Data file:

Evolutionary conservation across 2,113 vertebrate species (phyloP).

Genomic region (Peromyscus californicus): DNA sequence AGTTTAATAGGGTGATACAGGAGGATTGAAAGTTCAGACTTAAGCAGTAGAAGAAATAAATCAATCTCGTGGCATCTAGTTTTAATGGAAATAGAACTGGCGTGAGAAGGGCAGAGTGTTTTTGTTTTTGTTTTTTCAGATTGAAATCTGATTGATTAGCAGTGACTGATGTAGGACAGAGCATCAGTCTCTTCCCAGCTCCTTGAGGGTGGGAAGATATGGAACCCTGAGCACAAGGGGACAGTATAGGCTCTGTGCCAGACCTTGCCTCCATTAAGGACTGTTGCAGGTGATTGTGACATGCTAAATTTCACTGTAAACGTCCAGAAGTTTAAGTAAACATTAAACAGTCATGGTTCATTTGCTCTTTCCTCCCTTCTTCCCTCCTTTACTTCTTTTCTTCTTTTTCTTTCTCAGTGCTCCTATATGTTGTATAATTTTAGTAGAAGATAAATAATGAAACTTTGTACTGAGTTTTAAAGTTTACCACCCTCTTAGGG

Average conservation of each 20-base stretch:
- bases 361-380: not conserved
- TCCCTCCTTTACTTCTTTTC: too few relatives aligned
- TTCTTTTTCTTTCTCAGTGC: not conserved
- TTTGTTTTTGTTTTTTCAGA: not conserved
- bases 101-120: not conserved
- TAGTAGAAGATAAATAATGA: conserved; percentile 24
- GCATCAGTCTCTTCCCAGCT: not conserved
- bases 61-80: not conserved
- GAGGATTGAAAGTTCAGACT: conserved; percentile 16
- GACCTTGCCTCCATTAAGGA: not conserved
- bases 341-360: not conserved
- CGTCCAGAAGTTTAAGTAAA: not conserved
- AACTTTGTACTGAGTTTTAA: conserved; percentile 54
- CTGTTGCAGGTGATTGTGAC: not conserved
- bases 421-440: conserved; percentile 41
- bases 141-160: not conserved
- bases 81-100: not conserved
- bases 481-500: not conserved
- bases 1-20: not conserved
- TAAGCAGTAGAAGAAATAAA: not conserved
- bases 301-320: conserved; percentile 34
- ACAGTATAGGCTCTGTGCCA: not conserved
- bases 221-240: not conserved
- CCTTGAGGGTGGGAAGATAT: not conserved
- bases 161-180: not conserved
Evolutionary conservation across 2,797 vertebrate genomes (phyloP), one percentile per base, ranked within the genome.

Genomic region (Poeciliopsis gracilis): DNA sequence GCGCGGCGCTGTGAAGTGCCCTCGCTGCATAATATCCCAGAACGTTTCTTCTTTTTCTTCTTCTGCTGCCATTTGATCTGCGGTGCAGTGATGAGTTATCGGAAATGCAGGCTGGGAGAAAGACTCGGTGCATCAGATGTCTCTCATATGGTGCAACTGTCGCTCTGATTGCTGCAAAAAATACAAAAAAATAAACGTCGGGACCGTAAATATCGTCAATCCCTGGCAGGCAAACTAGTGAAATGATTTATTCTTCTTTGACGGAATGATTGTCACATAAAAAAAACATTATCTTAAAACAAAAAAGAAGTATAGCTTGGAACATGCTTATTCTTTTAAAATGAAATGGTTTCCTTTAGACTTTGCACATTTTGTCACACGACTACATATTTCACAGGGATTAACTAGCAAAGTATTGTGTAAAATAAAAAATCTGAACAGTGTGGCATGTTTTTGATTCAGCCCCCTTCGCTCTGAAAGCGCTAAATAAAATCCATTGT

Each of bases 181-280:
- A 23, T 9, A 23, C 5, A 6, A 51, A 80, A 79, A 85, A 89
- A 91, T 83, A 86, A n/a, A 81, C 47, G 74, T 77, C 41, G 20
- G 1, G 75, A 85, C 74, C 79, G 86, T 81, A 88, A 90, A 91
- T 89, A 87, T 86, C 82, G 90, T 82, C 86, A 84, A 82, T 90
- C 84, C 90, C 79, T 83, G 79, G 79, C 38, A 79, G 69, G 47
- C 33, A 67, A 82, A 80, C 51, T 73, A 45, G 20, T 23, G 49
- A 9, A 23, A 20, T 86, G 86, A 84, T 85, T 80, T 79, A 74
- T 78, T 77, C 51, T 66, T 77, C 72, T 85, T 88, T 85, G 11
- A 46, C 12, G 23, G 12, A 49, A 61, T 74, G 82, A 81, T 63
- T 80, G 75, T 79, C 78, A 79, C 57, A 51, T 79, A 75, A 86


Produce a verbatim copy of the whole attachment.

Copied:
Evolutionary conservation across 2,113 vertebrate species (phyloP).

Genomic region (Peromyscus californicus): DNA sequence AGTTTAATAGGGTGATACAGGAGGATTGAAAGTTCAGACTTAAGCAGTAGAAGAAATAAATCAATCTCGTGGCATCTAGTTTTAATGGAAATAGAACTGGCGTGAGAAGGGCAGAGTGTTTTTGTTTTTGTTTTTTCAGATTGAAATCTGATTGATTAGCAGTGACTGATGTAGGACAGAGCATCAGTCTCTTCCCAGCTCCTTGAGGGTGGGAAGATATGGAACCCTGAGCACAAGGGGACAGTATAGGCTCTGTGCCAGACCTTGCCTCCATTAAGGACTGTTGCAGGTGATTGTGACATGCTAAATTTCACTGTAAACGTCCAGAAGTTTAAGTAAACATTAAACAGTCATGGTTCATTTGCTCTTTCCTCCCTTCTTCCCTCCTTTACTTCTTTTCTTCTTTTTCTTTCTCAGTGCTCCTATATGTTGTATAATTTTAGTAGAAGATAAATAATGAAACTTTGTACTGAGTTTTAAAGTTTACCACCCTCTTAGGG

Average conservation of each 20-base stretch:
- bases 361-380: not conserved
- TCCCTCCTTTACTTCTTTTC: too few relatives aligned
- TTCTTTTTCTTTCTCAGTGC: not conserved
- TTTGTTTTTGTTTTTTCAGA: not conserved
- bases 101-120: not conserved
- TAGTAGAAGATAAATAATGA: conserved; percentile 24
- GCATCAGTCTCTTCCCAGCT: not conserved
- bases 61-80: not conserved
- GAGGATTGAAAGTTCAGACT: conserved; percentile 16
- GACCTTGCCTCCATTAAGGA: not conserved
- bases 341-360: not conserved
- CGTCCAGAAGTTTAAGTAAA: not conserved
- AACTTTGTACTGAGTTTTAA: conserved; percentile 54
- CTGTTGCAGGTGATTGTGAC: not conserved
- bases 421-440: conserved; percentile 41
- bases 141-160: not conserved
- bases 81-100: not conserved
- bases 481-500: not conserved
- bases 1-20: not conserved
- TAAGCAGTAGAAGAAATAAA: not conserved
- bases 301-320: conserved; percentile 34
- ACAGTATAGGCTCTGTGCCA: not conserved
- bases 221-240: not conserved
- CCTTGAGGGTGGGAAGATAT: not conserved
- bases 161-180: not conserved
Evolutionary conservation across 2,797 vertebrate genomes (phyloP), one percentile per base, ranked within the genome.

Genomic region (Poeciliopsis gracilis): DNA sequence GCGCGGCGCTGTGAAGTGCCCTCGCTGCATAATATCCCAGAACGTTTCTTCTTTTTCTTCTTCTGCTGCCATTTGATCTGCGGTGCAGTGATGAGTTATCGGAAATGCAGGCTGGGAGAAAGACTCGGTGCATCAGATGTCTCTCATATGGTGCAACTGTCGCTCTGATTGCTGCAAAAAATACAAAAAAATAAACGTCGGGACCGTAAATATCGTCAATCCCTGGCAGGCAAACTAGTGAAATGATTTATTCTTCTTTGACGGAATGATTGTCACATAAAAAAAACATTATCTTAAAACAAAAAAGAAGTATAGCTTGGAACATGCTTATTCTTTTAAAATGAAATGGTTTCCTTTAGACTTTGCACATTTTGTCACACGACTACATATTTCACAGGGATTAACTAGCAAAGTATTGTGTAAAATAAAAAATCTGAACAGTGTGGCATGTTTTTGATTCAGCCCCCTTCGCTCTGAAAGCGCTAAATAAAATCCATTGT

Each of bases 181-280:
- A 23, T 9, A 23, C 5, A 6, A 51, A 80, A 79, A 85, A 89
- A 91, T 83, A 86, A n/a, A 81, C 47, G 74, T 77, C 41, G 20
- G 1, G 75, A 85, C 74, C 79, G 86, T 81, A 88, A 90, A 91
- T 89, A 87, T 86, C 82, G 90, T 82, C 86, A 84, A 82, T 90
- C 84, C 90, C 79, T 83, G 79, G 79, C 38, A 79, G 69, G 47
- C 33, A 67, A 82, A 80, C 51, T 73, A 45, G 20, T 23, G 49
- A 9, A 23, A 20, T 86, G 86, A 84, T 85, T 80, T 79, A 74
- T 78, T 77, C 51, T 66, T 77, C 72, T 85, T 88, T 85, G 11
- A 46, C 12, G 23, G 12, A 49, A 61, T 74, G 82, A 81, T 63
- T 80, G 75, T 79, C 78, A 79, C 57, A 51, T 79, A 75, A 86